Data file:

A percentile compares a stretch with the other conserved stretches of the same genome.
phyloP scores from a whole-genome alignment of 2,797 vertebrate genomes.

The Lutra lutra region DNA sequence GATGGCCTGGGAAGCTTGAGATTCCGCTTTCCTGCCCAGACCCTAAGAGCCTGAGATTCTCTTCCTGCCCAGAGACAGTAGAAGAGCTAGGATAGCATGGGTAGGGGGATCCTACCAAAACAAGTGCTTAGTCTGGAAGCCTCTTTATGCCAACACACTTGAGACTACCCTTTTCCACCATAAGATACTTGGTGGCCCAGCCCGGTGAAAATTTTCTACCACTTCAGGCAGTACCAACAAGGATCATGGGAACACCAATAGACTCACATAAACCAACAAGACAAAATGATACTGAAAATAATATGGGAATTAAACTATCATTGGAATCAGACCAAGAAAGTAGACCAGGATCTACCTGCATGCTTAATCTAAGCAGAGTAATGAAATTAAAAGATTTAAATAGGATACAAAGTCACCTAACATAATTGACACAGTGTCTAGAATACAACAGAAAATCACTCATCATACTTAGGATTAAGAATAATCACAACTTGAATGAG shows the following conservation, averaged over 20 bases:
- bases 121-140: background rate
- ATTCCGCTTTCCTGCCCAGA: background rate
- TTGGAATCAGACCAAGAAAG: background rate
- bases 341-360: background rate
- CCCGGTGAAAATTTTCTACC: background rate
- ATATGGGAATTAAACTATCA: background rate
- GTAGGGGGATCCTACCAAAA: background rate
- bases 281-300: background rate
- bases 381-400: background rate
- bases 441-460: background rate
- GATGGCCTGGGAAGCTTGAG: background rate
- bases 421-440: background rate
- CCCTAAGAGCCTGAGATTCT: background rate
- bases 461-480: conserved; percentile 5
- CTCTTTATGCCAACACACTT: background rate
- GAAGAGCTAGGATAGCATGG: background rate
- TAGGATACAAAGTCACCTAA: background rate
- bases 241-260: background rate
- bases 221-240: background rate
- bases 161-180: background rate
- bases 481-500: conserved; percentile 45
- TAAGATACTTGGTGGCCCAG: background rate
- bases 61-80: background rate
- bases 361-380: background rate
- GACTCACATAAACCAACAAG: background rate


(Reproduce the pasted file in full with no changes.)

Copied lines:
A percentile compares a stretch with the other conserved stretches of the same genome.
phyloP scores from a whole-genome alignment of 2,797 vertebrate genomes.

The Lutra lutra region DNA sequence GATGGCCTGGGAAGCTTGAGATTCCGCTTTCCTGCCCAGACCCTAAGAGCCTGAGATTCTCTTCCTGCCCAGAGACAGTAGAAGAGCTAGGATAGCATGGGTAGGGGGATCCTACCAAAACAAGTGCTTAGTCTGGAAGCCTCTTTATGCCAACACACTTGAGACTACCCTTTTCCACCATAAGATACTTGGTGGCCCAGCCCGGTGAAAATTTTCTACCACTTCAGGCAGTACCAACAAGGATCATGGGAACACCAATAGACTCACATAAACCAACAAGACAAAATGATACTGAAAATAATATGGGAATTAAACTATCATTGGAATCAGACCAAGAAAGTAGACCAGGATCTACCTGCATGCTTAATCTAAGCAGAGTAATGAAATTAAAAGATTTAAATAGGATACAAAGTCACCTAACATAATTGACACAGTGTCTAGAATACAACAGAAAATCACTCATCATACTTAGGATTAAGAATAATCACAACTTGAATGAG shows the following conservation, averaged over 20 bases:
- bases 121-140: background rate
- ATTCCGCTTTCCTGCCCAGA: background rate
- TTGGAATCAGACCAAGAAAG: background rate
- bases 341-360: background rate
- CCCGGTGAAAATTTTCTACC: background rate
- ATATGGGAATTAAACTATCA: background rate
- GTAGGGGGATCCTACCAAAA: background rate
- bases 281-300: background rate
- bases 381-400: background rate
- bases 441-460: background rate
- GATGGCCTGGGAAGCTTGAG: background rate
- bases 421-440: background rate
- CCCTAAGAGCCTGAGATTCT: background rate
- bases 461-480: conserved; percentile 5
- CTCTTTATGCCAACACACTT: background rate
- GAAGAGCTAGGATAGCATGG: background rate
- TAGGATACAAAGTCACCTAA: background rate
- bases 241-260: background rate
- bases 221-240: background rate
- bases 161-180: background rate
- bases 481-500: conserved; percentile 45
- TAAGATACTTGGTGGCCCAG: background rate
- bases 61-80: background rate
- bases 361-380: background rate
- GACTCACATAAACCAACAAG: background rate